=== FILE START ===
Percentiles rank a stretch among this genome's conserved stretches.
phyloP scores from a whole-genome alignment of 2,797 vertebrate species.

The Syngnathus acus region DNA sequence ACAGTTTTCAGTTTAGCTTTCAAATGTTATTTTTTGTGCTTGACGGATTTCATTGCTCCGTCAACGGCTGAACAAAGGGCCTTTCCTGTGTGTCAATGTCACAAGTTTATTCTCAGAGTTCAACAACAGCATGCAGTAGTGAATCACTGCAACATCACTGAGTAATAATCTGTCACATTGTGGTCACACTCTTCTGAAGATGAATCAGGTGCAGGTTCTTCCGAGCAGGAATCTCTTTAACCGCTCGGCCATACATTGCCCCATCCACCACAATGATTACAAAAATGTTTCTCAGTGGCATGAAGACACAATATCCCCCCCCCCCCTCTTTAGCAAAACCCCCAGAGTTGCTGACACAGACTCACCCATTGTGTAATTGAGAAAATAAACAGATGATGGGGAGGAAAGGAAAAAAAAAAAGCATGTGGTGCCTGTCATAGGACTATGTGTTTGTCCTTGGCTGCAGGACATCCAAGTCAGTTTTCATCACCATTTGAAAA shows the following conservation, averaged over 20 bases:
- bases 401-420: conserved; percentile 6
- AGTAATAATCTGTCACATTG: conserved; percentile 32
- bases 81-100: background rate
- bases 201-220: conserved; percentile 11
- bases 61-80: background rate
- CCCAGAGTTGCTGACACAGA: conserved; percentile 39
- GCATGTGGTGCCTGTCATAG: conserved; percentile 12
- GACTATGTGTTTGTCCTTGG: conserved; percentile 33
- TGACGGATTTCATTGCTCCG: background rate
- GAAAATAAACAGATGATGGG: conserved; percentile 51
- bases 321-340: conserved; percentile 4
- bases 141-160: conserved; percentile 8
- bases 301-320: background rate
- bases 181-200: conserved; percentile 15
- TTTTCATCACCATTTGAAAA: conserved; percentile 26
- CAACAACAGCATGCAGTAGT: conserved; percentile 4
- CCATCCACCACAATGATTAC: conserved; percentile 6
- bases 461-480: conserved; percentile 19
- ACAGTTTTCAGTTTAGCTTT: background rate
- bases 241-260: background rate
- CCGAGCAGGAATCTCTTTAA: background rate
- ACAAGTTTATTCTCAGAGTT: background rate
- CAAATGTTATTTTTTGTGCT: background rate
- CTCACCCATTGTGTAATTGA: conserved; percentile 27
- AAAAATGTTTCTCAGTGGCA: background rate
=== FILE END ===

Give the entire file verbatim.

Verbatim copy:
Percentiles rank a stretch among this genome's conserved stretches.
phyloP scores from a whole-genome alignment of 2,797 vertebrate species.

The Syngnathus acus region DNA sequence ACAGTTTTCAGTTTAGCTTTCAAATGTTATTTTTTGTGCTTGACGGATTTCATTGCTCCGTCAACGGCTGAACAAAGGGCCTTTCCTGTGTGTCAATGTCACAAGTTTATTCTCAGAGTTCAACAACAGCATGCAGTAGTGAATCACTGCAACATCACTGAGTAATAATCTGTCACATTGTGGTCACACTCTTCTGAAGATGAATCAGGTGCAGGTTCTTCCGAGCAGGAATCTCTTTAACCGCTCGGCCATACATTGCCCCATCCACCACAATGATTACAAAAATGTTTCTCAGTGGCATGAAGACACAATATCCCCCCCCCCCCTCTTTAGCAAAACCCCCAGAGTTGCTGACACAGACTCACCCATTGTGTAATTGAGAAAATAAACAGATGATGGGGAGGAAAGGAAAAAAAAAAAGCATGTGGTGCCTGTCATAGGACTATGTGTTTGTCCTTGGCTGCAGGACATCCAAGTCAGTTTTCATCACCATTTGAAAA shows the following conservation, averaged over 20 bases:
- bases 401-420: conserved; percentile 6
- AGTAATAATCTGTCACATTG: conserved; percentile 32
- bases 81-100: background rate
- bases 201-220: conserved; percentile 11
- bases 61-80: background rate
- CCCAGAGTTGCTGACACAGA: conserved; percentile 39
- GCATGTGGTGCCTGTCATAG: conserved; percentile 12
- GACTATGTGTTTGTCCTTGG: conserved; percentile 33
- TGACGGATTTCATTGCTCCG: background rate
- GAAAATAAACAGATGATGGG: conserved; percentile 51
- bases 321-340: conserved; percentile 4
- bases 141-160: conserved; percentile 8
- bases 301-320: background rate
- bases 181-200: conserved; percentile 15
- TTTTCATCACCATTTGAAAA: conserved; percentile 26
- CAACAACAGCATGCAGTAGT: conserved; percentile 4
- CCATCCACCACAATGATTAC: conserved; percentile 6
- bases 461-480: conserved; percentile 19
- ACAGTTTTCAGTTTAGCTTT: background rate
- bases 241-260: background rate
- CCGAGCAGGAATCTCTTTAA: background rate
- ACAAGTTTATTCTCAGAGTT: background rate
- CAAATGTTATTTTTTGTGCT: background rate
- CTCACCCATTGTGTAATTGA: conserved; percentile 27
- AAAAATGTTTCTCAGTGGCA: background rate